Upwards of 3 000 people were evicted from their homes by the municipality and forced on to the streets in Pretoria three weeks ago. The city’s actions followed protests by some residents of Schubart Park, during which rocks were thrown at passers-by. It is not clear exactly why all the residents—even those not involved in these protests—were evicted without a court order. In our new constitutional order one would have expected this wrong to have been remedied by the courts; sadly, they too have failed in this instance, refusing to champion the rights of the vulnerable and, ultimately, sanctioning injustice.
The first travesty of justice began in the North Gauteng High Court. When the municipality failed to allow residents back into their flats, their lawyers approached this court to request that they be allowed back into their homes.
The court, sitting for five hours until 10pm on the day following the eviction, refused to grant the residents the right to return to their flats and ordered the parties to discuss emergency housing.
The judge in question appears to have been persuaded by the municipality’s argument that the Schubart Park buildings were unsafe for habitation. The evidence to back this up was questionable at best—no structural engineer was questioned and evidence regarding the buildings’ safety was vague and some of it based on hearsay. In any event it was completely unexplained why the protests would have rendered the building more unsafe than it was before. If compelling evidence indeed existed, then why was a court order not obtained prior to the eviction?
The judge failed to appreciate that the courts have a significant responsibility to protect the right of people not to be evicted from their homes. Shelter is one of the most fundamental needs of human beings and the Constitutional Court has repeatedly emphasised the link between housing and human dignity. It has, in the past, adopted a strong stance on evictions, requiring, for instance, that before an eviction takes place the parties must engage meaningfully with one another.
Alternative accommodation is usually also required for those being evicted. Emergency situations, of course, pose difficulties of their own and the precise legal position is currently before the Constitutional Court in another case. However, the cloak of “emergency” cannot be allowed to enable local authorities to deprive people of housing without a proper legal process, as is required by section 26(3) of the Constitution. The Schubart Park eviction appears to have taken place outside of any legal framework; why was it then sanctioned by the court?
The situation of the residents has been exacerbated by the city’s inability to secure alternative emergency housing for the evictees. The city submitted to the court that it had emergency housing available. Despite a court order requiring it to provide alternative accommodation, it has thus far been able to provide only some 180 housing units, which is completely inadequate for the thousands of evictees. The parties have now been to the high court twice to try to sort out emergency accommodation, yet most of the residents remain without shelter.
Given their dire situation, the residents filed an urgent appeal to the Constitutional Court to enable them to return to the building or receive appropriate alternative relief. In a remarkable abdication of its duties, the Constitutional Court refused to hear the matter, sending the residents a letter informing them that it “was not in the interests of justice to hear the matter at this stage”.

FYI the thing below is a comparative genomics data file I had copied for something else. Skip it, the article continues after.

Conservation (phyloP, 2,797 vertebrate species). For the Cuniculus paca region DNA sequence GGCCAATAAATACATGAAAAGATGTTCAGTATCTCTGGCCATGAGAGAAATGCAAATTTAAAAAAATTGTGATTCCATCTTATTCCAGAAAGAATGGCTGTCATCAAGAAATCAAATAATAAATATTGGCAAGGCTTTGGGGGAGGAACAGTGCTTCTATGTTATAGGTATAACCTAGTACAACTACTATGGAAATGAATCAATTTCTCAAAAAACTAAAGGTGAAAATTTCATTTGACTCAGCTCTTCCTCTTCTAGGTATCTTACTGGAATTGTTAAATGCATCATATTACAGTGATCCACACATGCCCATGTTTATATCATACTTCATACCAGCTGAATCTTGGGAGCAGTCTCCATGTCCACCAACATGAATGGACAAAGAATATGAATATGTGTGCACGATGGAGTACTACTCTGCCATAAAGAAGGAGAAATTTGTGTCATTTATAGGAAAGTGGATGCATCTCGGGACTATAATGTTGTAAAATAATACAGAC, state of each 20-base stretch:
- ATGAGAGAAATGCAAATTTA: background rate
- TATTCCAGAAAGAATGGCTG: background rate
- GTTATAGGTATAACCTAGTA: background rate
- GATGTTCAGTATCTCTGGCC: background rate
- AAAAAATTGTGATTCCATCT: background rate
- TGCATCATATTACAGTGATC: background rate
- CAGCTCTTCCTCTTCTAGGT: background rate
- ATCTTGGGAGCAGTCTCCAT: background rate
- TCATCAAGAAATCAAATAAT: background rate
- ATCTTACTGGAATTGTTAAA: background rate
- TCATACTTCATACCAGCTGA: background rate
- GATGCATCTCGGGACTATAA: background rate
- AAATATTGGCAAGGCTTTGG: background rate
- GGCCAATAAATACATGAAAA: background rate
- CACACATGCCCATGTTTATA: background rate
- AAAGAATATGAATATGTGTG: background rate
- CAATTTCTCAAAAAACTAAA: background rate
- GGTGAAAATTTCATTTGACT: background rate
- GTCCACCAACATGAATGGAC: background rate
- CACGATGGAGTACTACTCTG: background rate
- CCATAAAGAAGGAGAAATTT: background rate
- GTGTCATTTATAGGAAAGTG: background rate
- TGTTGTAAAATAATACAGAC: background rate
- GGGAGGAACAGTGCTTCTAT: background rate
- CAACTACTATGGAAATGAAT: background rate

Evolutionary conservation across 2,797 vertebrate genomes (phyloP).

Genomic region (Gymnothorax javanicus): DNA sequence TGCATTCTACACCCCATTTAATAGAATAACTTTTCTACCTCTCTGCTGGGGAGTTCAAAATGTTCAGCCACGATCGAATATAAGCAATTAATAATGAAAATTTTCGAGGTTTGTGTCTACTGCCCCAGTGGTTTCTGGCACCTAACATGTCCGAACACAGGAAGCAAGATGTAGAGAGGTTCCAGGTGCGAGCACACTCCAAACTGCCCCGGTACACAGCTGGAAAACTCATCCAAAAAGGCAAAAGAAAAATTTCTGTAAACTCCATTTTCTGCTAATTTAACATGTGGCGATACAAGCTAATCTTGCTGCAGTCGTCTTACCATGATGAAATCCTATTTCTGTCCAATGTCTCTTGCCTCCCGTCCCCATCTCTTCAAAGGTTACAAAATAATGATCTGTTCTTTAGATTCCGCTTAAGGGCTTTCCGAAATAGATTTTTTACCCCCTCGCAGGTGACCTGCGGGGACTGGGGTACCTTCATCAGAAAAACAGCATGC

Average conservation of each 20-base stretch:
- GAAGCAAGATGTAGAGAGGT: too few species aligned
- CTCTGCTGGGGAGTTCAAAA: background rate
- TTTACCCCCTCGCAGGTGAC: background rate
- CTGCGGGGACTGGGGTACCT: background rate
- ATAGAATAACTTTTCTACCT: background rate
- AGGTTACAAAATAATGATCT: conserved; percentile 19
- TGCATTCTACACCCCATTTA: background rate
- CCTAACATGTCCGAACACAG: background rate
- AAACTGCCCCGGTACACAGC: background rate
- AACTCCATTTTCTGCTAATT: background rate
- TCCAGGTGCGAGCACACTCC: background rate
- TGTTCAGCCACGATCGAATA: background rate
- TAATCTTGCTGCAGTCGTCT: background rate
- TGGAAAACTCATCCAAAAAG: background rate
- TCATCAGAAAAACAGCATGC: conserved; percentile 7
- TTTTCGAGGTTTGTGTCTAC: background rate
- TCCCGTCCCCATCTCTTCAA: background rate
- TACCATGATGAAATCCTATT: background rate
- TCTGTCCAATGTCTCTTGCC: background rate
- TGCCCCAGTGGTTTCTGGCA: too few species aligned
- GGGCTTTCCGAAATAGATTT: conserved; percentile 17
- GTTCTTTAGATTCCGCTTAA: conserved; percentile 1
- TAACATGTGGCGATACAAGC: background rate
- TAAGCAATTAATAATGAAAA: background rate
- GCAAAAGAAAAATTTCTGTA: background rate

After hearing the decision, one of the residents asked how it could be in the interests of justice for her children to sleep on the street. We are equally shocked and surprised by the court’s decision. One can only wonder what could be a more pressing matter of justice than attending to the applicants and their suffering.
The court has extensive remedial powers and could quite easily have designed a process and remedy that would have alleviated the plight of the applicants in the interim while the finer details are worked out. It has previously, in a case concerning inner-city evictions in Johannesburg relating to clearly unsafe buildings, refused to order an eviction pending the engagement between the residents and the city that resulted in an amicable solution.
What is particularly dismaying about the court’s decision is that it did not give any reasons. One of the key advances in our constitutional order has been the requirement developed by our courts that all exercises of public power must be justified. This applies to the executive, but also to the judiciary, including the Constitutional Court.
It is an anomaly that the Constitutional Court can require all other branches of government to justify their actions, but then dismiss applications to it—where often serious violations of fundamental rights have taken place—without giving reasons. Indeed, the key form of accountability the Constitutional Court has to citizens is through the reasons it provides.
If, as in this case, a decision is so at odds with the court’s established jurisprudence and the scale of human suffering is so large, reasons for dismissal of a leave-to-appeal application ought to be required.
The courts have developed important safeguards against eviction for individuals, yet apartheid-style evictions continue unabated by both the private sector and the government.
Stronger action is needed by the courts to stem this trend. The courts’ failure to assist the Schubart Park evictees sanctions injustice and dishonours the role they have been given—of defending and safeguarding the rights of the most vulnerable in our society.